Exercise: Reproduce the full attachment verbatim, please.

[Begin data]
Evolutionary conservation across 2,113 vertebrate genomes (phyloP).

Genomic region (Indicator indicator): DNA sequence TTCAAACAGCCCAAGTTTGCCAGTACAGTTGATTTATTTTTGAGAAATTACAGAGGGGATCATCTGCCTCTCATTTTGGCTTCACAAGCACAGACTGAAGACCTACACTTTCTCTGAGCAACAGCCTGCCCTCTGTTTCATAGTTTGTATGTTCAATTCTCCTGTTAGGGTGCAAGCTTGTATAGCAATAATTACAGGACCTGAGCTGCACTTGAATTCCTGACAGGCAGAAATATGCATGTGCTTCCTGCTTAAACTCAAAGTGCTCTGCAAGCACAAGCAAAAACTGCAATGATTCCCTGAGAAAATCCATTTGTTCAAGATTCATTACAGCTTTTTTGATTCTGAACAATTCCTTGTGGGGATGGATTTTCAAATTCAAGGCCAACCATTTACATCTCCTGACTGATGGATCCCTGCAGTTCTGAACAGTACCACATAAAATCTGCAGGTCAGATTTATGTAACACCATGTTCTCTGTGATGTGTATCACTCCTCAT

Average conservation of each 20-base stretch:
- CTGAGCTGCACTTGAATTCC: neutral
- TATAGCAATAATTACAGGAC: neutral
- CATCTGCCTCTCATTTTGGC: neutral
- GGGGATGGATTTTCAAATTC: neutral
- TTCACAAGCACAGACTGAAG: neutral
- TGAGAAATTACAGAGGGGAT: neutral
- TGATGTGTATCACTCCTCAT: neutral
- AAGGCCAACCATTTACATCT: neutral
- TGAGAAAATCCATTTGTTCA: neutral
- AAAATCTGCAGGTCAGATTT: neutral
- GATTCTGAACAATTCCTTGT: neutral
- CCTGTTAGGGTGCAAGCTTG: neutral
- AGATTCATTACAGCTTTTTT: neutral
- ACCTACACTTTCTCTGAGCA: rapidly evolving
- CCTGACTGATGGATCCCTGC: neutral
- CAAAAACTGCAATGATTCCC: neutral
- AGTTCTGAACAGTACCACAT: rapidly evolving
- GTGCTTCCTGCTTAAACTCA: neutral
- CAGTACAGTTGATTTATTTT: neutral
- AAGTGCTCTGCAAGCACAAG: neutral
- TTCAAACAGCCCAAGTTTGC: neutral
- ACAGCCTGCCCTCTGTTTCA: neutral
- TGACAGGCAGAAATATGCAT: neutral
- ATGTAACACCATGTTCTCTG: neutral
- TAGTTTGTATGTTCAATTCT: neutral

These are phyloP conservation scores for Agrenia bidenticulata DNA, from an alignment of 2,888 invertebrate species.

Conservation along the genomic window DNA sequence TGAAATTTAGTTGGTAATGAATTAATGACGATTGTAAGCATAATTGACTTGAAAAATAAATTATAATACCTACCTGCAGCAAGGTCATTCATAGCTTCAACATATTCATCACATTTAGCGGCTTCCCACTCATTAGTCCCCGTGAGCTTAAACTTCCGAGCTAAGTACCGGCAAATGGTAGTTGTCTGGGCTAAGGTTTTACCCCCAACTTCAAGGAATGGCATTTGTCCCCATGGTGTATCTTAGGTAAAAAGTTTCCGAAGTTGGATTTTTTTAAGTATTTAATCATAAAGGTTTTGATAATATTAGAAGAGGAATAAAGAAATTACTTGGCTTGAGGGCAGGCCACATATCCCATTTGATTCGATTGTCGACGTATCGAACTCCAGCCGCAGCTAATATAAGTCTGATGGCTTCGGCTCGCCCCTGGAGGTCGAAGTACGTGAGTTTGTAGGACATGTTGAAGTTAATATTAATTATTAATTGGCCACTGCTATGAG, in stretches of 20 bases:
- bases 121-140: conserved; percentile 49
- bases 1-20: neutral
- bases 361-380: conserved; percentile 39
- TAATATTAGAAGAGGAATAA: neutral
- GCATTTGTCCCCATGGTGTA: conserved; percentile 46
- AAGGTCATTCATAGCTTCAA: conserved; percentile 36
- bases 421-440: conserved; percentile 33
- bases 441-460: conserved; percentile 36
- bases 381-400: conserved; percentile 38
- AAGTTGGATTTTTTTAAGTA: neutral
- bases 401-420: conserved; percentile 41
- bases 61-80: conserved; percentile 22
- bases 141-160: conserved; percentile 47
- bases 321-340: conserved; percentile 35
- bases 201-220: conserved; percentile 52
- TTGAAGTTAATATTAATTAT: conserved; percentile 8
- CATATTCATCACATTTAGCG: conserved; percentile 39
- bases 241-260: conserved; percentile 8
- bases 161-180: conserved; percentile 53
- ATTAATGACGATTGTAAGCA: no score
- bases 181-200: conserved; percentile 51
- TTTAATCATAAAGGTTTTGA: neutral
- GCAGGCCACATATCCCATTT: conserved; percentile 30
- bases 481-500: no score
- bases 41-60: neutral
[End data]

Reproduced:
Evolutionary conservation across 2,113 vertebrate genomes (phyloP).

Genomic region (Indicator indicator): DNA sequence TTCAAACAGCCCAAGTTTGCCAGTACAGTTGATTTATTTTTGAGAAATTACAGAGGGGATCATCTGCCTCTCATTTTGGCTTCACAAGCACAGACTGAAGACCTACACTTTCTCTGAGCAACAGCCTGCCCTCTGTTTCATAGTTTGTATGTTCAATTCTCCTGTTAGGGTGCAAGCTTGTATAGCAATAATTACAGGACCTGAGCTGCACTTGAATTCCTGACAGGCAGAAATATGCATGTGCTTCCTGCTTAAACTCAAAGTGCTCTGCAAGCACAAGCAAAAACTGCAATGATTCCCTGAGAAAATCCATTTGTTCAAGATTCATTACAGCTTTTTTGATTCTGAACAATTCCTTGTGGGGATGGATTTTCAAATTCAAGGCCAACCATTTACATCTCCTGACTGATGGATCCCTGCAGTTCTGAACAGTACCACATAAAATCTGCAGGTCAGATTTATGTAACACCATGTTCTCTGTGATGTGTATCACTCCTCAT

Average conservation of each 20-base stretch:
- CTGAGCTGCACTTGAATTCC: neutral
- TATAGCAATAATTACAGGAC: neutral
- CATCTGCCTCTCATTTTGGC: neutral
- GGGGATGGATTTTCAAATTC: neutral
- TTCACAAGCACAGACTGAAG: neutral
- TGAGAAATTACAGAGGGGAT: neutral
- TGATGTGTATCACTCCTCAT: neutral
- AAGGCCAACCATTTACATCT: neutral
- TGAGAAAATCCATTTGTTCA: neutral
- AAAATCTGCAGGTCAGATTT: neutral
- GATTCTGAACAATTCCTTGT: neutral
- CCTGTTAGGGTGCAAGCTTG: neutral
- AGATTCATTACAGCTTTTTT: neutral
- ACCTACACTTTCTCTGAGCA: rapidly evolving
- CCTGACTGATGGATCCCTGC: neutral
- CAAAAACTGCAATGATTCCC: neutral
- AGTTCTGAACAGTACCACAT: rapidly evolving
- GTGCTTCCTGCTTAAACTCA: neutral
- CAGTACAGTTGATTTATTTT: neutral
- AAGTGCTCTGCAAGCACAAG: neutral
- TTCAAACAGCCCAAGTTTGC: neutral
- ACAGCCTGCCCTCTGTTTCA: neutral
- TGACAGGCAGAAATATGCAT: neutral
- ATGTAACACCATGTTCTCTG: neutral
- TAGTTTGTATGTTCAATTCT: neutral

These are phyloP conservation scores for Agrenia bidenticulata DNA, from an alignment of 2,888 invertebrate species.

Conservation along the genomic window DNA sequence TGAAATTTAGTTGGTAATGAATTAATGACGATTGTAAGCATAATTGACTTGAAAAATAAATTATAATACCTACCTGCAGCAAGGTCATTCATAGCTTCAACATATTCATCACATTTAGCGGCTTCCCACTCATTAGTCCCCGTGAGCTTAAACTTCCGAGCTAAGTACCGGCAAATGGTAGTTGTCTGGGCTAAGGTTTTACCCCCAACTTCAAGGAATGGCATTTGTCCCCATGGTGTATCTTAGGTAAAAAGTTTCCGAAGTTGGATTTTTTTAAGTATTTAATCATAAAGGTTTTGATAATATTAGAAGAGGAATAAAGAAATTACTTGGCTTGAGGGCAGGCCACATATCCCATTTGATTCGATTGTCGACGTATCGAACTCCAGCCGCAGCTAATATAAGTCTGATGGCTTCGGCTCGCCCCTGGAGGTCGAAGTACGTGAGTTTGTAGGACATGTTGAAGTTAATATTAATTATTAATTGGCCACTGCTATGAG, in stretches of 20 bases:
- bases 121-140: conserved; percentile 49
- bases 1-20: neutral
- bases 361-380: conserved; percentile 39
- TAATATTAGAAGAGGAATAA: neutral
- GCATTTGTCCCCATGGTGTA: conserved; percentile 46
- AAGGTCATTCATAGCTTCAA: conserved; percentile 36
- bases 421-440: conserved; percentile 33
- bases 441-460: conserved; percentile 36
- bases 381-400: conserved; percentile 38
- AAGTTGGATTTTTTTAAGTA: neutral
- bases 401-420: conserved; percentile 41
- bases 61-80: conserved; percentile 22
- bases 141-160: conserved; percentile 47
- bases 321-340: conserved; percentile 35
- bases 201-220: conserved; percentile 52
- TTGAAGTTAATATTAATTAT: conserved; percentile 8
- CATATTCATCACATTTAGCG: conserved; percentile 39
- bases 241-260: conserved; percentile 8
- bases 161-180: conserved; percentile 53
- ATTAATGACGATTGTAAGCA: no score
- bases 181-200: conserved; percentile 51
- TTTAATCATAAAGGTTTTGA: neutral
- GCAGGCCACATATCCCATTT: conserved; percentile 30
- bases 481-500: no score
- bases 41-60: neutral